My wife had a date to shop for furniture, have dinner and go to a movie.
At the furniture store a sales person was very accommodating. She was very passionate about the products she was selling, and indeed sold us a sleeper sofa. Once we agreed to the purchase she immediately moved from the sleeper to selling other supplementary goods, customized mattress, fabric protection etc. She already had one sale she pressed for more.
Next to dinner, we’re greeted by a very knowledgeable and attentive waitress who presented us with an array of options and specials. She pleasantly was selling everything but the kitchen sink! We responded and she got a nice tip.
Finally, off to the movie where a young man suggested we upgrade our popcorn and sodas to larger sizes for $.50 more, as we declined, he than encourage us to buy a T-Shirt that would give us free refills of popcorn for the next year if we wore it to the theater! Although we declined, again he was undeterred and asked if we wanted butter on the popcorn. I loved his tenacity, wanted to hire him on the spot!
All these sales people were relatively young and somewhat unsophisticated by B to B sales professional standards. Yet both my wife and I were very impressed with their professionalism and basic understanding that they were there to sell!
They were schooled in upselling and crossing selling fundamentals, as well as the notion if you can’t sell the “big” item, try for a small sale, thus, if you can’t get a steak get a sandwich.
As I reflected on the evening, I thought how some seasoned sales professionals we work with could benefit from revisiting these very basic concepts, to enhance their sales performance.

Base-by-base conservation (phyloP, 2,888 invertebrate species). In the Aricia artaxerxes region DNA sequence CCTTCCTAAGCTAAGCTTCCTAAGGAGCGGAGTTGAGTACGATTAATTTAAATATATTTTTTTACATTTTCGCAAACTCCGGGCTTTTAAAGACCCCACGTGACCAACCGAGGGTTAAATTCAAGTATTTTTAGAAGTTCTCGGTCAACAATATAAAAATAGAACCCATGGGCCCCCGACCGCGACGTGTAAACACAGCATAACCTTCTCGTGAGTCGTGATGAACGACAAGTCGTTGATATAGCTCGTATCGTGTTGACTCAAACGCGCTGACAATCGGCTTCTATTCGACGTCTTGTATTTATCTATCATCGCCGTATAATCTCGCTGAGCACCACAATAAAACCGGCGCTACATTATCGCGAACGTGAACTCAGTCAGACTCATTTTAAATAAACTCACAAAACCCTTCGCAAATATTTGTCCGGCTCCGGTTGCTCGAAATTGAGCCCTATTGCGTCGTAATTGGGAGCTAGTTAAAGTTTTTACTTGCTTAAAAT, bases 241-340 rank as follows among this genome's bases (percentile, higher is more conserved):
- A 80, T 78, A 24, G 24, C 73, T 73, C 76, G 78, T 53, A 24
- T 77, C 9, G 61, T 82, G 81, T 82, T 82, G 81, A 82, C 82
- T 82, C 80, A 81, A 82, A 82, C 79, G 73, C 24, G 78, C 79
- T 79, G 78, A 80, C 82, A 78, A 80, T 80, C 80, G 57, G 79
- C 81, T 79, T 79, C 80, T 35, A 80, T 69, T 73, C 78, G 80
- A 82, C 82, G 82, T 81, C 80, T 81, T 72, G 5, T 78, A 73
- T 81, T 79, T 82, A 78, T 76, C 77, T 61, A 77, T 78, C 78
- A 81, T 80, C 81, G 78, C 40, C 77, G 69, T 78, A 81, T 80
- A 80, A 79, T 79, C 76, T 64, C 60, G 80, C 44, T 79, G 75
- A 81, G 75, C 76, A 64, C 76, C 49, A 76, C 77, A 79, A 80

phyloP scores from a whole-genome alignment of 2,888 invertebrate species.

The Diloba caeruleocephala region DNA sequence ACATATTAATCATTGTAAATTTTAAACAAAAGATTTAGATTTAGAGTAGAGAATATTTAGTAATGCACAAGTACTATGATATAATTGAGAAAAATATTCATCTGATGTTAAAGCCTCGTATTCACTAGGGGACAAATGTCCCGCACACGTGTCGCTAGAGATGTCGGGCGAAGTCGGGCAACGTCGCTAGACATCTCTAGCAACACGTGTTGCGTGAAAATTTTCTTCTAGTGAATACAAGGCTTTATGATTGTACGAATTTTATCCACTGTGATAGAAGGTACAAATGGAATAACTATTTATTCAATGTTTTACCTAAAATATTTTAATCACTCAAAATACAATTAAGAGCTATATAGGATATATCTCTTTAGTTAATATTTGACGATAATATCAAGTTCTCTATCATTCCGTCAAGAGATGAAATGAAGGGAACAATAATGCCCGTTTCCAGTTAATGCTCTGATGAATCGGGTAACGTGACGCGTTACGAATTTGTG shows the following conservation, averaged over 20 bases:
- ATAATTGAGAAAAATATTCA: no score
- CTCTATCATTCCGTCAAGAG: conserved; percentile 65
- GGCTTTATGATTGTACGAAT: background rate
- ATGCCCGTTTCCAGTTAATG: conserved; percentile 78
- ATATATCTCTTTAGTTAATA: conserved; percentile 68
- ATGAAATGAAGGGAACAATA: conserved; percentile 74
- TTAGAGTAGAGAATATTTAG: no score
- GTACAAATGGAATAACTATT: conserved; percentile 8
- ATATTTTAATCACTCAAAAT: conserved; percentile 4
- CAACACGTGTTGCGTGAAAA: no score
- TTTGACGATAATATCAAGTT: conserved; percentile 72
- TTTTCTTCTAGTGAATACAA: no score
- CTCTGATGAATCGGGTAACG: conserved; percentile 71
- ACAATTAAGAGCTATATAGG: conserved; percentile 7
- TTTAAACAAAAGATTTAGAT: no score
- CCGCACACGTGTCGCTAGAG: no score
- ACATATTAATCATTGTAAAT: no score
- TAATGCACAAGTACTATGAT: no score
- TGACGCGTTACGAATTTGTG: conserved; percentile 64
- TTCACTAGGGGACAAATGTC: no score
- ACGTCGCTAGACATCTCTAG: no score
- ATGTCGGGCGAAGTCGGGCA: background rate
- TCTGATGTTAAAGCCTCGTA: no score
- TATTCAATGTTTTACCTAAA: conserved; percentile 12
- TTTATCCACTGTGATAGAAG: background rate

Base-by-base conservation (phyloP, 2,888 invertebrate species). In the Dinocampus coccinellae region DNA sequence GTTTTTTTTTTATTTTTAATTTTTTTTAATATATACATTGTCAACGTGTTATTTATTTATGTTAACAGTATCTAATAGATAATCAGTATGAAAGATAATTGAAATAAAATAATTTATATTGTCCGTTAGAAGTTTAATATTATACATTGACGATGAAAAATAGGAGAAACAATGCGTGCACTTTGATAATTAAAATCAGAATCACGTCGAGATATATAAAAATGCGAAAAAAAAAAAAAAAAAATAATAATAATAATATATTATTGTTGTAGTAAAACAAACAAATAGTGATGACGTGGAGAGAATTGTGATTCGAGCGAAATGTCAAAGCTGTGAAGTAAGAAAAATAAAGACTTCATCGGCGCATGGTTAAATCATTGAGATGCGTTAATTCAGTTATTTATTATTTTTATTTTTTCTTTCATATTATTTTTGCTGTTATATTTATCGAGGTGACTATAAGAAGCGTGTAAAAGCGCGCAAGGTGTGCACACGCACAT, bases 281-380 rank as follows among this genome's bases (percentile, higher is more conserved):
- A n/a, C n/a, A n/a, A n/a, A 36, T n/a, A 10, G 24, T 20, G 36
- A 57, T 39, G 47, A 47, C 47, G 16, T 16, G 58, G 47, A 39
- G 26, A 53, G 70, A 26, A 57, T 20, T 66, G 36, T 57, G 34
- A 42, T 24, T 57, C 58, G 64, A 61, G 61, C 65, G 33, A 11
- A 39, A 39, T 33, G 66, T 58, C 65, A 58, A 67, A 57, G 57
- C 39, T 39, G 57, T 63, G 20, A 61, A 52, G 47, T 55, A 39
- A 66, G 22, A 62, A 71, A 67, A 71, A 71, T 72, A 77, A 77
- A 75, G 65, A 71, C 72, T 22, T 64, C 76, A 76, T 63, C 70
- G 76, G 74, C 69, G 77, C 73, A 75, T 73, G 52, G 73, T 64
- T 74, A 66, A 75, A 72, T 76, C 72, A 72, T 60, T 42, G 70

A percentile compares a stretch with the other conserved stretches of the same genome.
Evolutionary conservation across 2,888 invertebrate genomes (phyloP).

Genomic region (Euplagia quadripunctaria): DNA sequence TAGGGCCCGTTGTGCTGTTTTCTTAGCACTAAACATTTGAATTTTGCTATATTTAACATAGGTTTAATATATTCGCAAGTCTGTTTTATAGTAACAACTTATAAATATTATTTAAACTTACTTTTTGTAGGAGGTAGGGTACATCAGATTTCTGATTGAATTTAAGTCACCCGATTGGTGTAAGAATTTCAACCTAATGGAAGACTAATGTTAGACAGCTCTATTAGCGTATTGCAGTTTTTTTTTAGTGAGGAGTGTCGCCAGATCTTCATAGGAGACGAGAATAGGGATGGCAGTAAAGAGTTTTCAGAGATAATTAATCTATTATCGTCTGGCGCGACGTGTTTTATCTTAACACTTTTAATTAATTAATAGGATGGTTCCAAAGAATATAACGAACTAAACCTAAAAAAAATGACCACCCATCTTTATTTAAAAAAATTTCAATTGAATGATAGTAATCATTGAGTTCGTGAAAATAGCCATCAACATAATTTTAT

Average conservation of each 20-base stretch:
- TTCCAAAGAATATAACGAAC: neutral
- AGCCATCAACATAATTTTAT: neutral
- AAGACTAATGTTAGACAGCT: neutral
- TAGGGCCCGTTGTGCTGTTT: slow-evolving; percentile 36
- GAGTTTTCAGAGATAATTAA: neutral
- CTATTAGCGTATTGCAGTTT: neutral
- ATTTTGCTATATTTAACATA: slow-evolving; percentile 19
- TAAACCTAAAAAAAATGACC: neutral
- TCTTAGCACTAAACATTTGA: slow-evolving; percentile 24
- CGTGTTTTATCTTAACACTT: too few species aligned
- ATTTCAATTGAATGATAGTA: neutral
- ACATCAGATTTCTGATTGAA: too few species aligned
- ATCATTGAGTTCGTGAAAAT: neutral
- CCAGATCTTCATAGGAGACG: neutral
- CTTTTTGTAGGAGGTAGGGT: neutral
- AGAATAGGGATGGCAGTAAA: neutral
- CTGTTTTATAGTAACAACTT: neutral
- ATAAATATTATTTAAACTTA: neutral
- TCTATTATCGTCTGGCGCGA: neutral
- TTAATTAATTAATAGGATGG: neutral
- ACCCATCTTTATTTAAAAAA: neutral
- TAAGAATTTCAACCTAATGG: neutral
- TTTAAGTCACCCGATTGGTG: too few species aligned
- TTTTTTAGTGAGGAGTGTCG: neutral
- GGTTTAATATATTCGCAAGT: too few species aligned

Often sales people get very comfortable selling one or two goods or services that they feel comfortable with and are reticent to go outside of their comfort zone.
The morale is look for options, present them enthusiastically, stretch outside your comfort zone, you’ll sell more!
Copyright © 2014 Dave Neal
An old boss of mine used to say, “if it ain't written down it doesn't exist"!
The implication for planning is very clear, translating an idea to something on paper, then refining it and committing to it is simply what the best sales professionals do.
Well thought out plans are why the best sales professionals produce 80% of all sales.
If you don't know where you are going then any road will get you there!
It is remarkable the number of sales people who never develop a sales plan for themselves and even more remarkable how many companies don't require their sales managers to develop a sales plan for their respective sales teams.
There are three critical components to any effective sales plan;
1. Develop goals that are measurable
2. Create the critical activities to achieve those goals
3. Establish a tool to track both goals and critical activities (CRM)
One last point, both the sales plan and the individual sales plans need to be precisely aligned with the company's overall strategic direction. The process of getting these three plans in concert with one another ensures success.
It's never too late to develop a plan, 2013 will be a better year for those who plan properly.
If you need help designing and implementing a sales planning process give us a call.
Copyright © 2014 Dave Neal
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